Along The Way With Michael Graff: Cold Nights, Warm Feelings

The neighborhood restaurant is no place for facing life’s biggest questions


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ON A DRIZZLY SATURDAY NIGHT three years ago, I was eating alone at the bar at Intermezzo on East 10th Street near Central Avenue when a woman I’d never met asked where I wanted to be in five years. I’m not sure what I did to deserve the intrusion, but I stumbled through an airy answer. The truth is, with the weather outside, I was fine staying there in that little dining room, cutting into my plate of Piroska—a Balkan-style stuffed pizza with ham, cheese, and mushrooms—and leaving the future to the prophets.

LOGAN CYRUS

Graff

I live about a block from the restaurant, so I made the short walk home as tiny raindrops sprayed in front of the streetlights, still thinking about her question. Warm places and chilly nights lend themselves to deeper questions. As much as we love the hope of spring and summer in Charlotte, nobody has time for the meaning of life during patio season.

Given the daily assault of dark news these days, we all need somewhere to go on cold nights, and I’ve found that three Charlotte spots are more comforting than others. One is Sir Ed’s at Park Road Shopping Center, where the Guinness slides down as smooth as it does overseas. I don’t go often, but it holds a special memory: Two days before Christmas 2015, I asked a new friend if she’d like to meet there for a drink. She backed out, saying she had to wrap presents, and I sat at that bar thinking I’d never see her again. We got married last year. 

Then there’s Al Mike’s in Fourth Ward, a long-standing corner spot with wood floors and wooden booths and wooden tables and a glistening wooden bar; it reminds me of the neighborhood restaurants in northeastern cities. And the “What It Is” is a Cajun chicken dish with just the right kick for the common man.

But there’s no warmer place, for my money, than Intermezzo. Its biggest draw, naturally, is that it’s close to home. I’ve claimed a sliver of the bar for dinner at least a hundred times in the past five years. I’ve gotten to know Djordje Avramovic, one of the owners. That doesn’t make me special; everybody who meets Djordje feels like they know Djordje. He’s a friendly, light-hearted father of two with a giant smile and a lot of jokes. He and his brother, Branko, opened the restaurant about a decade ago, which was about a decade after their family left Serbia before the Kosovo War. They’d arrived in the United States on Halloween night 1997, and Djordje, 18 at the time, remembers seeing several customs agents dressed in Halloween costumes.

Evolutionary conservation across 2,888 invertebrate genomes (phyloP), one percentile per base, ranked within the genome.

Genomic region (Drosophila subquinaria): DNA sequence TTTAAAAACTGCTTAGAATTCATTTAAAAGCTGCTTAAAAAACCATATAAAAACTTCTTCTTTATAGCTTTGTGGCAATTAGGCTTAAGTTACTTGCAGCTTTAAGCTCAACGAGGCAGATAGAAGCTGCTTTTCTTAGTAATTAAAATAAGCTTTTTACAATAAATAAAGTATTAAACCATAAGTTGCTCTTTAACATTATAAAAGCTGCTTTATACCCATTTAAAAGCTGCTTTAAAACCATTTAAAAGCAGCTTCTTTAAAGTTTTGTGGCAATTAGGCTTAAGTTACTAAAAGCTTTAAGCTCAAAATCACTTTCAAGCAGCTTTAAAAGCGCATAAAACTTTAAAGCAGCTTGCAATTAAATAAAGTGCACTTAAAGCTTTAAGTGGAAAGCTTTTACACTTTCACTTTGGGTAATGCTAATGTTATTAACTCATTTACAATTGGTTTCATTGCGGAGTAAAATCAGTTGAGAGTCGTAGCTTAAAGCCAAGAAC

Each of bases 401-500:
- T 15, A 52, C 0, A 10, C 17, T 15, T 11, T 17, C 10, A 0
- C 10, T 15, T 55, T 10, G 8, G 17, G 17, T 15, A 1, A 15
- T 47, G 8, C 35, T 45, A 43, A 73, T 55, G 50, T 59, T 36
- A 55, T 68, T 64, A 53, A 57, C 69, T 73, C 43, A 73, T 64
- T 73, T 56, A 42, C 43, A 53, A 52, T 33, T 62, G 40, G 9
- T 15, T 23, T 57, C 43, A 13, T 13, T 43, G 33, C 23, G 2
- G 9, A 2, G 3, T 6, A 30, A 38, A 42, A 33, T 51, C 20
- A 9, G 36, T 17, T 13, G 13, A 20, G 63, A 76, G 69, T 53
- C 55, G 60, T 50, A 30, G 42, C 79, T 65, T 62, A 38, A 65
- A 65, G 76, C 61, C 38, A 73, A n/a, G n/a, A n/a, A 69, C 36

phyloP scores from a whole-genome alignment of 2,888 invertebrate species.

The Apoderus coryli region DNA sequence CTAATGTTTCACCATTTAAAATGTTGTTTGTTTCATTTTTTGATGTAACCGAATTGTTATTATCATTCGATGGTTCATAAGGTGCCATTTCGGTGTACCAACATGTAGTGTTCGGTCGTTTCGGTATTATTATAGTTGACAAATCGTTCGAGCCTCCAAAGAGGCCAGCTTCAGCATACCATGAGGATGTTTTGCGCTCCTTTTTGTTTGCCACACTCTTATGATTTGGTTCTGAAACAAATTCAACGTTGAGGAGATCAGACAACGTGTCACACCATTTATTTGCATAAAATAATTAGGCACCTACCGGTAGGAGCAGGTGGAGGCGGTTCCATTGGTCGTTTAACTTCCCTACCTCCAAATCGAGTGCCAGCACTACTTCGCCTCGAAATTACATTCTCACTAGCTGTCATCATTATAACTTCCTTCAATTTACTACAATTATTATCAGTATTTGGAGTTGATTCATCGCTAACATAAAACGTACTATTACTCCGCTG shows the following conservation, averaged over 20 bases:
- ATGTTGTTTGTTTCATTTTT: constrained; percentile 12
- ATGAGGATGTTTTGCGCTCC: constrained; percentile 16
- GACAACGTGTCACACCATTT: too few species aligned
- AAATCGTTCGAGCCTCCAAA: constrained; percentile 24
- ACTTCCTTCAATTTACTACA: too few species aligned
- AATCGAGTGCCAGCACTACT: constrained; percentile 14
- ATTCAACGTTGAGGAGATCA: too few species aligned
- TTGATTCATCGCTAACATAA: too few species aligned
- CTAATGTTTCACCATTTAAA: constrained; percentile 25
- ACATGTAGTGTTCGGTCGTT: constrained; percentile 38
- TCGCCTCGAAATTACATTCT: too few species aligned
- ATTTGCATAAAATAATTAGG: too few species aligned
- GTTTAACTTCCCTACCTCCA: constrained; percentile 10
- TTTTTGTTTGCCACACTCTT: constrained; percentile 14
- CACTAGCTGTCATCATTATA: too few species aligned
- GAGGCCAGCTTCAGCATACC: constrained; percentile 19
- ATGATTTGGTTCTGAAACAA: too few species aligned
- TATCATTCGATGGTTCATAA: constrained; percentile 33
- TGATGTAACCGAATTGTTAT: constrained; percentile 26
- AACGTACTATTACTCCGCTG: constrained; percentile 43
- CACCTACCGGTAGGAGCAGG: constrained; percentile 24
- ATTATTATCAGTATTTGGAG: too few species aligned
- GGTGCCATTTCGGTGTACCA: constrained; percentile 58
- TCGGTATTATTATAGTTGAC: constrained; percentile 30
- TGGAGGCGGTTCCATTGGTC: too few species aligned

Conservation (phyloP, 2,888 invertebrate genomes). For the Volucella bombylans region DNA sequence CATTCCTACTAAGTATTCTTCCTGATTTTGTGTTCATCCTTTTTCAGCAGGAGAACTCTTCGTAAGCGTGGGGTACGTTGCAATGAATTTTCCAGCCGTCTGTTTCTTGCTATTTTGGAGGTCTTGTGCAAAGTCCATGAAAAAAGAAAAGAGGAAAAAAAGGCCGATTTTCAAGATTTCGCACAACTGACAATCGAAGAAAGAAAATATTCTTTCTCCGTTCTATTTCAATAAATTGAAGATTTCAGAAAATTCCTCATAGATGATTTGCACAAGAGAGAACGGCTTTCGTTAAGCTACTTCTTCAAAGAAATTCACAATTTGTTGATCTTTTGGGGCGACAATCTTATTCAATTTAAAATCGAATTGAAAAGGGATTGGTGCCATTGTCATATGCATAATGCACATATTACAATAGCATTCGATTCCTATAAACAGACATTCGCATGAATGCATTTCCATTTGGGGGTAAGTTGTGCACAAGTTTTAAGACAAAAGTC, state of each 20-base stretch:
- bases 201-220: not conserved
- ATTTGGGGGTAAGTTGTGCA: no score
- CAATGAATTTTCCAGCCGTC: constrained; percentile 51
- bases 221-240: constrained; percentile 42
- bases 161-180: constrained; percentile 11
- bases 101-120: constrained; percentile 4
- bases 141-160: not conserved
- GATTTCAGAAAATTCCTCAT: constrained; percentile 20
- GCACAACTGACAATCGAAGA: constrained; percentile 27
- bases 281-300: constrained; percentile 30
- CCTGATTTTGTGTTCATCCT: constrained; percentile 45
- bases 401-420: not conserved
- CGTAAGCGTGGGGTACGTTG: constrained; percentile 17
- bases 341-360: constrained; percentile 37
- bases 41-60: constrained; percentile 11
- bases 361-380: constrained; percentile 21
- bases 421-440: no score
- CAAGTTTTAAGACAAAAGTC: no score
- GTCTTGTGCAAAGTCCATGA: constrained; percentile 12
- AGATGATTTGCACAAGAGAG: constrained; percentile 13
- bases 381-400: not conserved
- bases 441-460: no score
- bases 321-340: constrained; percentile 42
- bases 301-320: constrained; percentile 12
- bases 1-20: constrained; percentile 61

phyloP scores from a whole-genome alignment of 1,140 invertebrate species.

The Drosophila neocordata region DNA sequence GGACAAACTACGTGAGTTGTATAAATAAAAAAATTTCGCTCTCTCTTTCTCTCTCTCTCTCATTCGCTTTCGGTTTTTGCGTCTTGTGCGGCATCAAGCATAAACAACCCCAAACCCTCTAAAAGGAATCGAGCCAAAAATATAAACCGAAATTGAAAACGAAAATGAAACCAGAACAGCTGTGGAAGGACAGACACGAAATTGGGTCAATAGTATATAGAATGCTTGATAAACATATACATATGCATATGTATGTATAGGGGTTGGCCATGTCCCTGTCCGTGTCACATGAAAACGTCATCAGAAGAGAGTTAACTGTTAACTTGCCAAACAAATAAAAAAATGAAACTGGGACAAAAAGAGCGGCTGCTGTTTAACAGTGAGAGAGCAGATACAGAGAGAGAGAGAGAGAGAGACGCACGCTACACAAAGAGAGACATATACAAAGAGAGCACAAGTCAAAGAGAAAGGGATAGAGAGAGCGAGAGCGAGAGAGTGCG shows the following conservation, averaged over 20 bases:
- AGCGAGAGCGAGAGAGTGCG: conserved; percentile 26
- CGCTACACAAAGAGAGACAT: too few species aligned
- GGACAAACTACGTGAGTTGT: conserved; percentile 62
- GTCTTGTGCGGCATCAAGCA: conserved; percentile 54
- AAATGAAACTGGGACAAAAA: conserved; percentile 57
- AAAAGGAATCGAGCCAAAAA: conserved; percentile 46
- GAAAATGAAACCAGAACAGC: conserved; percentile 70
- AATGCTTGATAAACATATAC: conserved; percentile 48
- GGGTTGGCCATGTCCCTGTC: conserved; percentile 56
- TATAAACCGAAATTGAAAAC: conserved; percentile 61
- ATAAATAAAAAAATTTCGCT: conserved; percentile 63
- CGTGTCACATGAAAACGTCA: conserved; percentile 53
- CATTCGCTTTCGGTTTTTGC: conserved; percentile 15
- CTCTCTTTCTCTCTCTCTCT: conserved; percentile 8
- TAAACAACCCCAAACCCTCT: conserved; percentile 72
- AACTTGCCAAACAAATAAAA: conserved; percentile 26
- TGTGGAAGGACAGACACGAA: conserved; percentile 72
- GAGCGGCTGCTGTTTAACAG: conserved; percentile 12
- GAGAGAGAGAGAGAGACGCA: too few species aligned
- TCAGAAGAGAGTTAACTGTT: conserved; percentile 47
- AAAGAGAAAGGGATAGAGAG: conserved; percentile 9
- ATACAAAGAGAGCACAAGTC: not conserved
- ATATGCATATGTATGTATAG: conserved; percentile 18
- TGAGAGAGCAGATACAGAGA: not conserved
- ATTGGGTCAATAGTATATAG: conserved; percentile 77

When they opened Intermezzo, the brothers couldn’t have predicted the growth to come near the restaurant at the intersection of Central and Louise avenues. A convenience store across the street—where Central Coffee now is—had bars on the windows, and Djordje remembers his mom watching what appeared to be a solicitation for prostitution go down on the corner. 

They renovated the old building and opened in 2007. “We had $200 left,” Branko says. “I thought it was $56,” Djordje interrupts. “It was $200,” Branko says. “Well, maybe that’s what you had,” Djordje laughs.

Today, this is one of the fastest-growing areas of Charlotte, and Intermezzo is full nearly every night. Still, with the brick walls and low lighting and small space, it feels old inside, feels like a place where you can get to know people in a city where relationships are ever more transactional. 

One couple eats here every day. I’ve talked many times to another couple that just remodeled their home. Another regular is a loud woman with a New York accent who proudly calls out the names of the musicians on the radio, and she’s right about half the time. Once I met a retired Army colonel who was training to be a chef.

I’ve seen less friendly folks, too. One guy didn’t like his meal but couldn’t explain why. He wanted a refund on a plate that had been flawlessly cooked. Djordje told the man that we don’t always place the right order in this life, and we have to live with that. In little restaurants like this, profits margins are small and attitudes are reflected. Or, as Djordje puts it, “The customer is not always right.”

My wife and I plan to buy a house later this winter. Given surging prices in the neighborhood, I doubt we’ll be able to afford to stay near Intermezzo. But I hope we can find something like it, someplace where we can walk in and feel like I did the first time I realized this was a second home: It was a fall evening, the night before a chili cook-off in the neighborhood. Djordje was testing a pot of green chili on regular customers and gave me a bowl. Then I asked if he had any other specials that night. “Yessir,” he said. “Shepherd’s pie. My mom made it.”

I guess that’s why the woman’s question rattled me so much. We don’t come to places like this to face the future; we come to feel the warmth of things we’ll always remember.

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